The X-Files

I recently re-watched the first two seasons of The X-Files, and was soon wondering why I’d never worked my way through the whole thing, all eleven seasons of it. After all, it produced some neat little bites of weird TV, like its take on The Thing in the first season episode “Ice”, or “Eve”, about a supposedly discontinued eugenics programme that turns out to be still live and in the wild, and which packs a film’s worth of story into 45 minutes. The show came up with some pretty good monsters, too, like Eugene Tooms, who could slip through narrow chimneys and ventilation ducts, as well as build himself a hibernation retreat out of newspapers and bile (Mulder: “Is there any way I can get it off my fingers quickly without betraying my cool exterior?”); or the human-sized parasite Fluke from “The Host”, the episode with my favourite line of the series, as a sewage-processing plant manager says: “Five hundred and sixty thousand people a day call my office on the porcelain telephone.” I particularly enjoyed the more comedic episodes, such as “Humbug”, about a series of murders in a community of circus performers (where Mulder, receiving a dressing-down from a dwarf for judging by appearances, gets judged in turn, and is told he looks like a government employee), or “Die Hand Die Verletzt”, about a school PTA made up entirely of Satanists. That story, as well as poking fun at itself by having Mulder and Scully caught in a shower of frogs, also contains what is perhaps the series’ most harrowing scene, as a distraught teenage girl describes, at some length, her history of ritual Satanic abuse — made no worse when it turns out to be a delusion.

But after reaching the end of season two, I knew exactly why I’d stopped watching it. Far too quickly, The X-Files clogged itself up with its own “mythology”. To my mind, the show was best when it saw itself as a sort of anthology series, like The Twilight Zone or The Outer Limits, though one framed as a detective show, with Mulder the believer and Scully the sceptic turning up to witness the weird and tragic events in other characters’ lives each episode. (Like poor Max Fenig, a UFO-junkie who drives around the country in his camper van chasing saucer-sightings in the story “Fallen Angel”. The pathos goes up a notch when we learn Max has epilepsy and perhaps schizophrenia, and this may be the root of his lonely outsiderism; then it goes up another notch when we learn his health problems are probably a side-effect of his being ruthlessly used by aliens who simply need a living body in certain places at certain times, and don’t give a damn about the effect on Max as a human being.)

Max Fenig considers his likelihood of surviving the episode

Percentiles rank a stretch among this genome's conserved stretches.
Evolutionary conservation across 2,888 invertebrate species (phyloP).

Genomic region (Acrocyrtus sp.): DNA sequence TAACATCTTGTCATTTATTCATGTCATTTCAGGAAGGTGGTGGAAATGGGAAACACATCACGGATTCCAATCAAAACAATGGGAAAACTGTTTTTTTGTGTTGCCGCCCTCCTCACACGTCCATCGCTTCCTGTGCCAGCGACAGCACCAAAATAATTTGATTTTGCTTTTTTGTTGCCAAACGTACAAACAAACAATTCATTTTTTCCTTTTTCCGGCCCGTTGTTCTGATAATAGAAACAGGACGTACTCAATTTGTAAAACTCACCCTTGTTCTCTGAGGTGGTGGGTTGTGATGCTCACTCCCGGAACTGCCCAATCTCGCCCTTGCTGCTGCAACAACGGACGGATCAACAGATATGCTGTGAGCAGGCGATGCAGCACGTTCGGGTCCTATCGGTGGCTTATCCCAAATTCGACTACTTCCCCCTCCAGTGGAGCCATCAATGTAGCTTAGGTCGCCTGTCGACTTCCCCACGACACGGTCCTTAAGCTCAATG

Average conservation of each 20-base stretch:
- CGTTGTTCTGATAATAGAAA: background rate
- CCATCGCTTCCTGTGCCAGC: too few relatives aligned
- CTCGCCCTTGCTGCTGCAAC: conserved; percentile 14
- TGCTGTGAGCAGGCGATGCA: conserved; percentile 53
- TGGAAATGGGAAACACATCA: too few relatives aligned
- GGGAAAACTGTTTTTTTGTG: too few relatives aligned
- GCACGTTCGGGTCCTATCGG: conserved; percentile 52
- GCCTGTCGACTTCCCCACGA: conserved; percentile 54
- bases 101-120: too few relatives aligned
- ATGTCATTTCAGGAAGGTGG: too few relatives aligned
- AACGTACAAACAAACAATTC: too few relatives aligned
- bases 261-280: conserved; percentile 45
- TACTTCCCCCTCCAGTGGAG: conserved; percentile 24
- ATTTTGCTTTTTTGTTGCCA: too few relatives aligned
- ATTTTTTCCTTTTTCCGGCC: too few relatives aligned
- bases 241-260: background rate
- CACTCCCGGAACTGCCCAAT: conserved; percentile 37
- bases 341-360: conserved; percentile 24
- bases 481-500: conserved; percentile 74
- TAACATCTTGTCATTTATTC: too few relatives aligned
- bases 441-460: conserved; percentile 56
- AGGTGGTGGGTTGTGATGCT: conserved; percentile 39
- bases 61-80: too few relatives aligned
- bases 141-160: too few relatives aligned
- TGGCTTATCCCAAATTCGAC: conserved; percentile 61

But that the show would always have got bogged down in its own mythology, I think, was a foregone conclusion, thanks to its contradictory treatment of two key areas of interest: aliens and conspiracy theories.

Shows like Gerry Anderson’s UFO or the US series The Invaders had focused on the covert invasion of Earth before. But they set up their rules from the start: how the aliens could be told apart from humans (they have no pulse), what they wanted from Earth (to harvest human organs), and so on. In these shows, the aliens were a single species, with a single intent. The X-Files seemed to want to tackle a different aspect of aliens, the whole Fortean spectrum of weirdness surrounding them. In alien episodes in the first two seasons, there’s no consistent picture of what these beings are, what they want, or how they operate. Rather, they’re free to be as bizarre, creepy, mind-blowing and strange as each story needs them to be, making the whole alien phenomena closer to religious visions and mental illness, fairyland and dreams, than the stuff of a science fiction thriller. Aliens, in The X-Files, seemed at first to be just one more unexplained mystery, and their unexplainedness was the point.

As the show went on, though, it became obvious it also wanted aliens to be part of a government conspiracy — in other words, it wanted these weird and incomprehensible beings to have a comprehensible side: a definite plan, and therefore a definite purpose, and so a definite form, a definite technology, and so on. But they could only be so at the expense of their other role as near-supernatural incomprehensibilities. Their “comprehensible” side, then, would need to explain all the deliberately-unexplainable weirdness that made them so X-File-ish, and that was going to take a lot of explaining. Inevitably, it was also going to generate a lot of show-mythology.

The torch, not the gun, is these FBI agents’ most important weapon, but it can only ever shine a little light into the darkness

Ditto conspiracy theories. Although they appear to be explanations of the world, conspiracy theories are really about the frightening strangeness of the world, with their air of clandestine darkness, paranoia, and vast, unseen manipulative forces. The point about conspiracy theories is not that they resolve into one single set of true-but-hidden facts, but that they present a “Big Picture” fuzzy enough to absorb all the weirdness you can throw at them (all the aliens, all the motives, all the alliances and conflicts), leaving you with a sense that it adds up, so long as you don’t actually try to add it up. To do so would destroy all that crucial-but-foggy pseudo-meaningfulness the “Big Picture” provides. Ultimately, conspiracy theories aren’t about facts and final truths, they’re about freedom from facts. They’re about the momentary high of “everything you know is wrong”, and the freedom that brings. (Not freedom from government control or alien invasion, but freedom — and a temporary one, at that — from your own hangups and disappointments, limits and shortfalls, fears and normal human vulnerabilities before the incomprehensible thing that is reality.)

Mulder can’t quite get the point

In The X-Files, the idea is that the government know “the truth”, and Mulder is trying to catch up, find proof, and make them admit everything that’s going on. But when you look at how the government in the show behaves, you realise they aren’t a source of facts and confirmations, but of rumours, contradictions, betrayals, reversals, smokescreens and runarounds. They’re just one more source of weirdness, one more entrance to the labyrinth. The moment Mulder starts trying to get to the root of these hints of government conspiracy, he enters what Robert Anton Wilson called “Chapel Perilous”: the place where there are no single answers, just an endless multiplication of weirdness. And so, conspiracy theories became just another generator of never-to-be-resolved mythology for the show.